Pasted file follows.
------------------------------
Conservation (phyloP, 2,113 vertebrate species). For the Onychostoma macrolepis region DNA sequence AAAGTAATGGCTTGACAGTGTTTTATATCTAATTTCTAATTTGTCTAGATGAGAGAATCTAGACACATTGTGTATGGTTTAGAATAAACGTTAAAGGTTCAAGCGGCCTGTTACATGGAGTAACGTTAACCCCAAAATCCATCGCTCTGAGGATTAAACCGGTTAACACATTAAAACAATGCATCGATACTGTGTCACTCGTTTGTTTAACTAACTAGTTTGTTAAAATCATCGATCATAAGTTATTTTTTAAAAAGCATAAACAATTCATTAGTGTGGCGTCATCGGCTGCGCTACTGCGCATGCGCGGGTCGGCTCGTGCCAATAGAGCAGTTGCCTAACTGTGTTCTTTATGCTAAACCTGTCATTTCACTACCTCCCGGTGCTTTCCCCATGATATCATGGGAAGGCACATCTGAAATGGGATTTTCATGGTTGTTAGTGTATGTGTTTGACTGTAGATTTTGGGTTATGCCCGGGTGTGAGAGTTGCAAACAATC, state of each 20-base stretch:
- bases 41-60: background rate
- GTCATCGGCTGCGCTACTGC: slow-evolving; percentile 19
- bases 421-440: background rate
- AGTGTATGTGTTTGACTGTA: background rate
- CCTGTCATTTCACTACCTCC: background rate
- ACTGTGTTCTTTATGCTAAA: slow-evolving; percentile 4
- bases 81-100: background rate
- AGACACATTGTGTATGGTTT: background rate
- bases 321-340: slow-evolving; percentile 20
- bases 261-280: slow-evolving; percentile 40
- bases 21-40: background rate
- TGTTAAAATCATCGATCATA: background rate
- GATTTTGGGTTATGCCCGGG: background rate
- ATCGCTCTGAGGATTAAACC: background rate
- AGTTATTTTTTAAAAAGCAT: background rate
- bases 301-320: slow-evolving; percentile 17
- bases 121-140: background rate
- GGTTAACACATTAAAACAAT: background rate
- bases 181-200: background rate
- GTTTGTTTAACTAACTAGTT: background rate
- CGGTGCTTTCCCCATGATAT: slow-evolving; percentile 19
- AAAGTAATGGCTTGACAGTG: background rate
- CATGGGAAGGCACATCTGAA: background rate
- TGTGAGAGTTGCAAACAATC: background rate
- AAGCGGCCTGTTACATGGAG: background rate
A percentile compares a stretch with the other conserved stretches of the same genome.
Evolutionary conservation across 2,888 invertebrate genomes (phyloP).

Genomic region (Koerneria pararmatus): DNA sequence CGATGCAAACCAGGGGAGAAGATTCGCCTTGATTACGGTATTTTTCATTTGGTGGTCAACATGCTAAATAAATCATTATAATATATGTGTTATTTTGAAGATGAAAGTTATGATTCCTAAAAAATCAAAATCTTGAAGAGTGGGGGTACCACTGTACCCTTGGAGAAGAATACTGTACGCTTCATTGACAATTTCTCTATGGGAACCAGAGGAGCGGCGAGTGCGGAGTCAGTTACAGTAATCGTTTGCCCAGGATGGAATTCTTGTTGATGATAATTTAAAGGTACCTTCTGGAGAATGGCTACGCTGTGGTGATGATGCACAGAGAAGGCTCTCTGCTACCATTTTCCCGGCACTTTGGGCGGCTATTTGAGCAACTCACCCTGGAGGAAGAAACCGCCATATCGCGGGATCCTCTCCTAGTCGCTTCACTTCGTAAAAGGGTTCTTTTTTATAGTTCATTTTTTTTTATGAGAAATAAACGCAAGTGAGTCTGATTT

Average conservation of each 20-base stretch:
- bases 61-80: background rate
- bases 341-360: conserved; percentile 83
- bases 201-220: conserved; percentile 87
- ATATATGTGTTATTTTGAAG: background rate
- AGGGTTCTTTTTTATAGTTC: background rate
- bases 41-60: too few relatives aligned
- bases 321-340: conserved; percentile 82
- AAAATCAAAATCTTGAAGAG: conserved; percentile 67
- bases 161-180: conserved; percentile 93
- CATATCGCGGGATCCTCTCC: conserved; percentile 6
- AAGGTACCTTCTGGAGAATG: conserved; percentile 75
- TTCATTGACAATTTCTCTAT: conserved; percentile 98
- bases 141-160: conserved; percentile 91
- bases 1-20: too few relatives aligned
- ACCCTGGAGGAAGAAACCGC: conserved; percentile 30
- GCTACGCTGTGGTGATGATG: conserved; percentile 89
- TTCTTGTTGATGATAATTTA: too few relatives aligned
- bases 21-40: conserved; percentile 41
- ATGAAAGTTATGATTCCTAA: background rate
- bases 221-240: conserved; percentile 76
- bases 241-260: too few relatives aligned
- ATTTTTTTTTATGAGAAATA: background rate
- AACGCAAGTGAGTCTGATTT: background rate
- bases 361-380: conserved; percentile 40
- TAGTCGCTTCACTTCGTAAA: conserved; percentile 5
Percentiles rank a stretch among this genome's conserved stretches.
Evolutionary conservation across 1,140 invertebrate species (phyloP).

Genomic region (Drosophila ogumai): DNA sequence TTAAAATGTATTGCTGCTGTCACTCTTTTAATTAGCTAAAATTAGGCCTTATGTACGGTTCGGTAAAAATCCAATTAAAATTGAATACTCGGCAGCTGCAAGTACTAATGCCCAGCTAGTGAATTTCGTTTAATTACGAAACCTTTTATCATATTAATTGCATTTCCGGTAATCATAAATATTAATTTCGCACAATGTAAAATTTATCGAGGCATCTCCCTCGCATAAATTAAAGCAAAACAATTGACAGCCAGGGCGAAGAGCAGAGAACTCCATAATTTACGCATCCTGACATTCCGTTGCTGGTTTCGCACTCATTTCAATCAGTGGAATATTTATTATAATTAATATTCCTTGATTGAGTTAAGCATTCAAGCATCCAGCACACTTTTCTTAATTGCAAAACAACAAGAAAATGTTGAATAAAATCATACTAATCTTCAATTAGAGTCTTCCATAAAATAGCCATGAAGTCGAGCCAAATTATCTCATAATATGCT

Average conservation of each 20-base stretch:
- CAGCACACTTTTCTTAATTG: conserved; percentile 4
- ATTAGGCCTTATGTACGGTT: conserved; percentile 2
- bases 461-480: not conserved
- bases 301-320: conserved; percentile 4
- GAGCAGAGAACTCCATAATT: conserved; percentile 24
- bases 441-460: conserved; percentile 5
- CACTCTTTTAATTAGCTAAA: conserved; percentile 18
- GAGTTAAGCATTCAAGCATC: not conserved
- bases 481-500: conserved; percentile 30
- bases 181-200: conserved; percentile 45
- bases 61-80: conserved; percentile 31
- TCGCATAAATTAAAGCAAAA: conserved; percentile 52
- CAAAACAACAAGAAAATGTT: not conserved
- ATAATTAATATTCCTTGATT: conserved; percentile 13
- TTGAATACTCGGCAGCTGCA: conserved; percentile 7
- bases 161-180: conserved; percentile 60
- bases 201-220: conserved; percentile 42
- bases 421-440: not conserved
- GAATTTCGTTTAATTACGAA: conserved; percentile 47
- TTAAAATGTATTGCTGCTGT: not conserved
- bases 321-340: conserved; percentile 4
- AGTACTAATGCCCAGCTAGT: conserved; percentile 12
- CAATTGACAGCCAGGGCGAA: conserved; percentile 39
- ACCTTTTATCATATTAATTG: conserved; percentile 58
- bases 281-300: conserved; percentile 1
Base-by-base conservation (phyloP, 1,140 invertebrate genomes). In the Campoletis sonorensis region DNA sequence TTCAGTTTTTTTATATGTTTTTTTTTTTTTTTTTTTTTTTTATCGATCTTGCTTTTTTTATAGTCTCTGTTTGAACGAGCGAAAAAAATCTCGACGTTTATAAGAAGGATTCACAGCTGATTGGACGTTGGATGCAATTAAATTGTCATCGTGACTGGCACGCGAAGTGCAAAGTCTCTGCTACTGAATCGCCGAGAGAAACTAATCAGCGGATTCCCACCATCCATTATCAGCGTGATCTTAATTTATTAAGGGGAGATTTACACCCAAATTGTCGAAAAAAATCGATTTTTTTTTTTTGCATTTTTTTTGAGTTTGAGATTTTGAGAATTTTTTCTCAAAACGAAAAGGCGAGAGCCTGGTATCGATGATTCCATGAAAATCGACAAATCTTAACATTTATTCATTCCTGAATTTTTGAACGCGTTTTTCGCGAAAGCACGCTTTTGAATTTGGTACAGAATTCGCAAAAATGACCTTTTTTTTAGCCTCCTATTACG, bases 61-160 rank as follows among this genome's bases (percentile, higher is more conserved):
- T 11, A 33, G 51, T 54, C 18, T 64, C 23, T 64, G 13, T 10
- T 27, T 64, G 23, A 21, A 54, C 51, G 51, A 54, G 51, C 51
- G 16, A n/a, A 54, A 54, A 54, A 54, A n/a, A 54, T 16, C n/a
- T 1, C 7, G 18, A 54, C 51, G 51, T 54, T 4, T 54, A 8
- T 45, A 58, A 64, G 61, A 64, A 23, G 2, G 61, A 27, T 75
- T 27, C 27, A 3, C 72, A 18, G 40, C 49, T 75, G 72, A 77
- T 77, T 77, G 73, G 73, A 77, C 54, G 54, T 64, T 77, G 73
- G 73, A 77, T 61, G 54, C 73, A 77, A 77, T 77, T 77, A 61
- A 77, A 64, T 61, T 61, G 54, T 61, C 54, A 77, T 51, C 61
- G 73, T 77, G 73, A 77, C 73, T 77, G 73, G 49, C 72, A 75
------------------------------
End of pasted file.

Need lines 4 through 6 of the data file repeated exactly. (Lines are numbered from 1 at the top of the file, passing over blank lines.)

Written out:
- bases 421-440: background rate
- AGTGTATGTGTTTGACTGTA: background rate
- CCTGTCATTTCACTACCTCC: background rate